Tuesday, May 31, 2011

Bald Eagles vs. Bed Bugs

Can we have one but not the other? Or must we choose between having both or neither?

The recent resurgence of Bed Bugs has caused several prominent talk radio hosts in the past year or two to call for the legalization of DDT. The false belief that the return of DDT will end America's bed bug epidemic has even been used to argue for the abolishment of the Environmental Protection Agency.

Certainly, over the years specific environmental causes have been hijacked, and no doubt EPA officials have occasionally been bribed. But the recovery of the Bald Eagle in the Lower 48, if we hazard to believe that scores of scientists haven't themselves been bribed, is in large part thanks to the EPA's ban of DDT.

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I mention this issue because yesterday -- Memorial Day -- I was stunned by the sight of a bald eagle soaring over exurban Butler County. It was the first time I had seen one outside of a zoo or NFL pre-game pageantry, and didn't know that any even lived in Ohio. Perhaps if I had made the sighting in a national park I would not have been compelled to write about it, because seeing our spectacular national bird for the first time gliding above banal strip malls and subdivisions was a little tough to accept.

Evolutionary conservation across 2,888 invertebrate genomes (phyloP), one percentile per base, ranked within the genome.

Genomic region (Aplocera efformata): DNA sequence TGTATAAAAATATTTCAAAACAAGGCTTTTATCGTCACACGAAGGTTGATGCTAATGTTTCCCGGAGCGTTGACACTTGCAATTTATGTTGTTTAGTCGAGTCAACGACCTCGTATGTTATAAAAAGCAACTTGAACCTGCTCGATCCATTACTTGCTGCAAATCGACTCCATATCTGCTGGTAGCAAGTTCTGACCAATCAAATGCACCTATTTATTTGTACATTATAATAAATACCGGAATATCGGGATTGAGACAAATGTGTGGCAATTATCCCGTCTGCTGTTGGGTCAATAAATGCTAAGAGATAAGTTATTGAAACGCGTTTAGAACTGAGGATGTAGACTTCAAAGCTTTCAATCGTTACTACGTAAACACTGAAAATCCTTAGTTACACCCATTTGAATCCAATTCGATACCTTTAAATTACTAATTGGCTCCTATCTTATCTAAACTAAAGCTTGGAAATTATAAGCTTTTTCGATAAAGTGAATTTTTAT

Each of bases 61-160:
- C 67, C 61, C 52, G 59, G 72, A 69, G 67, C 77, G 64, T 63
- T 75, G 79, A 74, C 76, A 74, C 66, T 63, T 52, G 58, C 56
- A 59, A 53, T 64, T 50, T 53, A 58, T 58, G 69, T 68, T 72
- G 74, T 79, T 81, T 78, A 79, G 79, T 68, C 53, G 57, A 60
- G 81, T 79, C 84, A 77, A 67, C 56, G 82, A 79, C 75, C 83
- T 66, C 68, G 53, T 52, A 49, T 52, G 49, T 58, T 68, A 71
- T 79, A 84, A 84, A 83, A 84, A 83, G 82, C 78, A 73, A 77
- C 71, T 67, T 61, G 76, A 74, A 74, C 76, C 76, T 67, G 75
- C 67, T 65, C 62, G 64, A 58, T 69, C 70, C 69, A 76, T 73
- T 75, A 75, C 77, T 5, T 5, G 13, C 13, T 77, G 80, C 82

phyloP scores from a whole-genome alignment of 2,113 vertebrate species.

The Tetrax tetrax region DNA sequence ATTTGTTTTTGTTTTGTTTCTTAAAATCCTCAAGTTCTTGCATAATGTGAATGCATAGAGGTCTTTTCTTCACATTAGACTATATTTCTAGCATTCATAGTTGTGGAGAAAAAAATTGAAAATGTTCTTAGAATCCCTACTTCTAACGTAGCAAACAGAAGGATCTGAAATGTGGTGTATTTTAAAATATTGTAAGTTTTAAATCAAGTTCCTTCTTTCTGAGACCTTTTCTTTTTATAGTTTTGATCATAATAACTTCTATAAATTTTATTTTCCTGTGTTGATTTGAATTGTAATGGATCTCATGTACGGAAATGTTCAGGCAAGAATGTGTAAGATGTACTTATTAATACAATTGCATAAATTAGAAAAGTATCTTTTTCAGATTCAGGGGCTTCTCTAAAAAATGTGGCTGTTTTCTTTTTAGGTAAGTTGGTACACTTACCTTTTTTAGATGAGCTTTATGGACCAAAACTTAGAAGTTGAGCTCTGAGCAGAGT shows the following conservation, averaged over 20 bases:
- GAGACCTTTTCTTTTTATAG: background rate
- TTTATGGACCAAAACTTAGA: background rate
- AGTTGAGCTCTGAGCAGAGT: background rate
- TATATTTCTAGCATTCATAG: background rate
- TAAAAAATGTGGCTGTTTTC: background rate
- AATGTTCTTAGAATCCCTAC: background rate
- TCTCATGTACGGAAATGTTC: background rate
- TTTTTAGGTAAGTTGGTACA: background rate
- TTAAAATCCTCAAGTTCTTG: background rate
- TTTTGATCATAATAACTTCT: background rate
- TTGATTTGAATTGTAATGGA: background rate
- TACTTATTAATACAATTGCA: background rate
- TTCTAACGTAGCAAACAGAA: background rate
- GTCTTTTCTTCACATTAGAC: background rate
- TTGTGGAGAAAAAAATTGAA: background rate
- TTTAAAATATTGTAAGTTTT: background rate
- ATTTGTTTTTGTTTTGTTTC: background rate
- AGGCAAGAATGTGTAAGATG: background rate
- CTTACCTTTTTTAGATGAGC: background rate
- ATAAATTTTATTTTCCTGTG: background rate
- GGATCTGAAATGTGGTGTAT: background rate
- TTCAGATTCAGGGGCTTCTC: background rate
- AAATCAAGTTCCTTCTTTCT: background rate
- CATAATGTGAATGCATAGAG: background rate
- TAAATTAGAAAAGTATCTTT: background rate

How many bed bug infested homes will that bald eagle roost upon in its lifetime?

DDT was particularly effective in eradicating bed bugs because it, unlike current chemical treatments, had a residual effect that outlived the bugs themselves. The central problem with bed bugs is that they can live for a year without feeding, meaning if an exterminator misses a spot, they can hang out for a week or two until the mild effects of today's chemicals dissipate. In DDT's glory days, any bugs who survived the initial spray treatment in an unseen crack succumbed to its effects when, months later, hunger compelled them to venture out.

Talk radio hosts seem to be the last to know about this, because it's been widely reported that 21st century bed bugs are resistant to DDT. This means their calls to legalize the chemical are purely political -- somebody or something else wants DDT made legal once again. I also speculate with much confidence that few of those calling for the return of DDT have had a similar chance encounter with a bald eagle, because to see one is truly stirring.

A website that logs bald eagle sightings in Ohio is located here.

2 comments:

  1. There were two nesting pair at Pymatuning State park back when I lived in Youngstown. Never did get to see one though.

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  2. Bed bugs are one of the most irritating creatures on the planet. They are little insects that suck human blood for their survival. Though the commonly accepted is that they are too tiny to be seen, it's not entirely true. These insects often come to life in our homes at night, therefore making it all the more difficult for us to spot a bed bug infestation.los angeles bed bugs

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